How are foundations regulated in Switzerland? Are there differences/distinctive features among the cantons?
Private foundation law is uniformly regulated by the Swiss Civil Code. But there are cantonal supervisory authorities for foundations that are active only in one canton, and naturally cantons have jurisdiction over questions of tax exemption for charitable purposes. Certainly there are differences between cantons, some of which are known for more or less liberal authorities, so it is possible to "shop around" – that is, to choose the foundation site that seems most receptive to a given project. There are also differences in density (Basel is the leader, with 46 foundations per 10,000 residents) and number (Zurich leads with 2300). Especially strong growth can be seen in the cantons of Geneva and Ticino.
With a total of 13,046 charitable foundations, a high-water mark has been reached in the Swiss market. Are foundations about to enter a period of consolidation?
I think so! Many foundations will of course still be established, but the market has recognized that "more" isn't always better. We need quality, not quantity. An increasing number of foundations will merge or even dissolve, and many foundations that are too small will not be formally established at all, but will instead operate as sub-foundations that depend on other entities.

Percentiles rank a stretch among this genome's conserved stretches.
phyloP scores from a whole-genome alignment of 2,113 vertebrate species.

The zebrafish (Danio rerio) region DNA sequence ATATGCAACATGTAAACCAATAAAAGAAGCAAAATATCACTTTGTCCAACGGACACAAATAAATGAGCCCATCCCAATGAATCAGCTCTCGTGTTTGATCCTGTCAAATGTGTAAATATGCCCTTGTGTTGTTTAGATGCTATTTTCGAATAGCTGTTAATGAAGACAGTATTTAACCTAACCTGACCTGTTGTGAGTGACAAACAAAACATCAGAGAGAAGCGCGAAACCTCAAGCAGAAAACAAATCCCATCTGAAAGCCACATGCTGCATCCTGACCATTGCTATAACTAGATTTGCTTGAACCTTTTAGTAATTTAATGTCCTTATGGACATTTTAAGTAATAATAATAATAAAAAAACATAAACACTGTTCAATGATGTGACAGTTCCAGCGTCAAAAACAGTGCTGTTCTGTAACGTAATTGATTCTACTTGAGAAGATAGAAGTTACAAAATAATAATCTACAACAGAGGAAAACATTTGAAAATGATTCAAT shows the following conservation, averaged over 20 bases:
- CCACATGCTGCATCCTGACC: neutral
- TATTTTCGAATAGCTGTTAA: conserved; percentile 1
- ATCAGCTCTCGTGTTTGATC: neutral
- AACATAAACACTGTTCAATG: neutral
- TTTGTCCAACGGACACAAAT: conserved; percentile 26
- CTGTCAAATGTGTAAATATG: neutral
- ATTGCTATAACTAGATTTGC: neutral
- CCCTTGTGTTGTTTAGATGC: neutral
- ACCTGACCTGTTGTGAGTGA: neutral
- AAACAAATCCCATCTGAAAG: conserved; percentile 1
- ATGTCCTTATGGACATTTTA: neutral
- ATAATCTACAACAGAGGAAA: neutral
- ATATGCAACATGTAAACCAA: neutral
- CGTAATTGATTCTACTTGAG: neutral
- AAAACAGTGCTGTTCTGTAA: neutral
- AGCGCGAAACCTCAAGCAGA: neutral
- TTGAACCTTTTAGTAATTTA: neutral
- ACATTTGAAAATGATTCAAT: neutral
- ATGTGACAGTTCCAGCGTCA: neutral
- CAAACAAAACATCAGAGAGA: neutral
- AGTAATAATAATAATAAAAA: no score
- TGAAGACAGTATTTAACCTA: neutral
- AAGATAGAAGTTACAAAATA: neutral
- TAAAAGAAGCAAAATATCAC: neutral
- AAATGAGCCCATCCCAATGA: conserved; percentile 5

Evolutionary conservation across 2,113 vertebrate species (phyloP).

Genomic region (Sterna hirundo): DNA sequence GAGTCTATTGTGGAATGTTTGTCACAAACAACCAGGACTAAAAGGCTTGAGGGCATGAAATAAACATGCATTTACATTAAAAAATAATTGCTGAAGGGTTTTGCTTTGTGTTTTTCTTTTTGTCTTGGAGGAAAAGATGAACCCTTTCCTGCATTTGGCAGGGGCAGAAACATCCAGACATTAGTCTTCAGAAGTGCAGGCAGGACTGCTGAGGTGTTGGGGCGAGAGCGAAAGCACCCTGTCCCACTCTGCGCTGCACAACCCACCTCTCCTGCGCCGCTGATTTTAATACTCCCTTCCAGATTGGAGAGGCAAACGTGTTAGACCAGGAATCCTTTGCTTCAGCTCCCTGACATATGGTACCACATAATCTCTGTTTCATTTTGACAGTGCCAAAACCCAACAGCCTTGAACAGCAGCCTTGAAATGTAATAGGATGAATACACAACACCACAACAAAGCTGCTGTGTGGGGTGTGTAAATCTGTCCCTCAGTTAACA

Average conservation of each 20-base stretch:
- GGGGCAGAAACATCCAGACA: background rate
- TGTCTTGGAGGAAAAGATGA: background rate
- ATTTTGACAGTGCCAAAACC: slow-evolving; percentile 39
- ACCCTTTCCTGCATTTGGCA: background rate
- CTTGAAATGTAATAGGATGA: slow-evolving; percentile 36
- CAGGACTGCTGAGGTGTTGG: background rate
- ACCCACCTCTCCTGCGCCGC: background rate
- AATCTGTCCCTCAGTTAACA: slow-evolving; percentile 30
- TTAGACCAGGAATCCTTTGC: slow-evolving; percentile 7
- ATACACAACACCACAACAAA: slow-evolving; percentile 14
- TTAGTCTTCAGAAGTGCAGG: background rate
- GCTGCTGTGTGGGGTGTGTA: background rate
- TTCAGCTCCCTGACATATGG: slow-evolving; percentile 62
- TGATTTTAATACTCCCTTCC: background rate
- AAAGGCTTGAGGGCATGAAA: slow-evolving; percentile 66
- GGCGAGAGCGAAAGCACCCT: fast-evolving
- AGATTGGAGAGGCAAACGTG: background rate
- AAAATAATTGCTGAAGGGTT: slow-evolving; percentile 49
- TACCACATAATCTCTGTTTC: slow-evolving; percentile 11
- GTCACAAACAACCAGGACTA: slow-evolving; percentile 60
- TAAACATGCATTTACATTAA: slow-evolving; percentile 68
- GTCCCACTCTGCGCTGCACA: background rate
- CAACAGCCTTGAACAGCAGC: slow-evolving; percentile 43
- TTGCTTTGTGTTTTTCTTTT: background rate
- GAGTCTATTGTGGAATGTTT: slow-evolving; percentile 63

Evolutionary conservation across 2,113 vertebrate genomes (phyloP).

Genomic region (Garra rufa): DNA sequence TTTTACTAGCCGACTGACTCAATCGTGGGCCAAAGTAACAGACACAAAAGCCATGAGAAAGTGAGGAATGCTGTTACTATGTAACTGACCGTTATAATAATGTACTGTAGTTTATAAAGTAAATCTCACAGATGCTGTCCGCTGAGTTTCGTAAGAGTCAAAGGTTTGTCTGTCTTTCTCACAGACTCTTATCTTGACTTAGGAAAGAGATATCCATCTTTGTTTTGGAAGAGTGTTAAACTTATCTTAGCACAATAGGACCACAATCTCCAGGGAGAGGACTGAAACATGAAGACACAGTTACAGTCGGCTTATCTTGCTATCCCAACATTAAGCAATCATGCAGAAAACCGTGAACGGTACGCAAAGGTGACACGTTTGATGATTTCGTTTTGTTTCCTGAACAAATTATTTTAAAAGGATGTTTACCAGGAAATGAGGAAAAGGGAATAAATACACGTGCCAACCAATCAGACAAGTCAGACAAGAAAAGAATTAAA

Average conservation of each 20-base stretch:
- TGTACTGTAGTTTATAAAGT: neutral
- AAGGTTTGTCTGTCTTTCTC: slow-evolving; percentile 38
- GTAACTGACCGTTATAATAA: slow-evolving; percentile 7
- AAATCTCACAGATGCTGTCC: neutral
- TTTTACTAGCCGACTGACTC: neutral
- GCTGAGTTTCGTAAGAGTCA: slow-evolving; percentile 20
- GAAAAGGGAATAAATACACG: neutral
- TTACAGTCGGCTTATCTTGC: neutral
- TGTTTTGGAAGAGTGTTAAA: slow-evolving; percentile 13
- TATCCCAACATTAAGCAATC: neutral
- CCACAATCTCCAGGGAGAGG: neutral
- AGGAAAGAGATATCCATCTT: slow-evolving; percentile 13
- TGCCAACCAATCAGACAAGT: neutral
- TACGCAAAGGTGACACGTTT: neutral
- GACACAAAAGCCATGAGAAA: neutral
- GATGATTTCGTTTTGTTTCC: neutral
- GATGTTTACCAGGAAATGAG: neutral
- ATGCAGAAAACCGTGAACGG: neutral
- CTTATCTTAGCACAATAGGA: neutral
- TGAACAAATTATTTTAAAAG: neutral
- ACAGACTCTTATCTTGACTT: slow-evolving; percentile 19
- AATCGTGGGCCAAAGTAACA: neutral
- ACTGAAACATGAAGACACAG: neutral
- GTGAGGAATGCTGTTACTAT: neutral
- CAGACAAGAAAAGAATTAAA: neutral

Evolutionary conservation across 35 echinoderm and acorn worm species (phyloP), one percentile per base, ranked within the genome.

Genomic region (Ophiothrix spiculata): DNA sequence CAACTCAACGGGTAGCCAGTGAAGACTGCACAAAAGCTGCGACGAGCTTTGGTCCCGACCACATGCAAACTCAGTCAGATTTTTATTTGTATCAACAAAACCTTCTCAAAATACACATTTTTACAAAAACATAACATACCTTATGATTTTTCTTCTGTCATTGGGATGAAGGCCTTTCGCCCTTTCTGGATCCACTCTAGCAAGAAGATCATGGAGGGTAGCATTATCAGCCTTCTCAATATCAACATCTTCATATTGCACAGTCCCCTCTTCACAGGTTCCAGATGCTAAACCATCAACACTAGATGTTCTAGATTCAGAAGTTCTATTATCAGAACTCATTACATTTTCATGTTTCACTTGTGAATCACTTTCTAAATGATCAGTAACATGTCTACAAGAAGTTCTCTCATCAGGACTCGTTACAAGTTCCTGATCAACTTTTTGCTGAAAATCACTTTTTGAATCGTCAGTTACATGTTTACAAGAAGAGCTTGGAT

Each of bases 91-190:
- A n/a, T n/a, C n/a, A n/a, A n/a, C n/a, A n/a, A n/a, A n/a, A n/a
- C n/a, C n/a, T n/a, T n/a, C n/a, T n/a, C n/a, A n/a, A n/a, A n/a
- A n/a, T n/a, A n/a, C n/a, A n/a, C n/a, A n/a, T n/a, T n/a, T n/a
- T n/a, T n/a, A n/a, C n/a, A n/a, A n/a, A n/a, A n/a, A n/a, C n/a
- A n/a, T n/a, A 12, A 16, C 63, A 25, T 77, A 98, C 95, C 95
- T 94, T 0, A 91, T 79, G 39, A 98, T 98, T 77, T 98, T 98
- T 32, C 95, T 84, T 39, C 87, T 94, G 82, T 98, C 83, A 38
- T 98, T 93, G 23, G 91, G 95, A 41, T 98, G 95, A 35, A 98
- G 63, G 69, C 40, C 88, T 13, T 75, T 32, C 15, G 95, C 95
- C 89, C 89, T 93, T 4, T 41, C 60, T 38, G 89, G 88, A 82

What is the outlook for persons who are not residents of Switzerland but want to establish a foundation here?
Anyone is welcome to establish a foundation in Switzerland – even with a foreign passport or foreign assets. It is no coincidence that so many of these foundations are in Switzerland. Conditions here, in contrast to those in many neighboring states, are both attractive and stable. Caution should be exercised, however, if Switzerland is merely being chosen as a domicile for charitable activities that take place in other countries. There are pitfalls lurking in the tax law with respect to recognizing charitable activities that (only) occur abroad, and also to deducting donations and grants that cross state borders.
What are the trends/challenges in the market for foundations? Where will the market be in five to ten years? What role can umbrella foundations play?
The work of foundations is suffering from a crisis of legitimacy and regulation. Foundations have been caught up in the international trend for regulation and screening, and basic trust in their legal form – rightly or not – has been shaken. Lawmakers in Switzerland are aware of the pressure placed upon Swiss foundations by FATF recommendations. The great challenge of the years ahead will be bringing these conflicting values into harmony, and arriving at an appropriate relationship between governance and donor freedom, transparency and confidentiality. As locations compete, the legal system that best achieves "practical concordance" will prevail.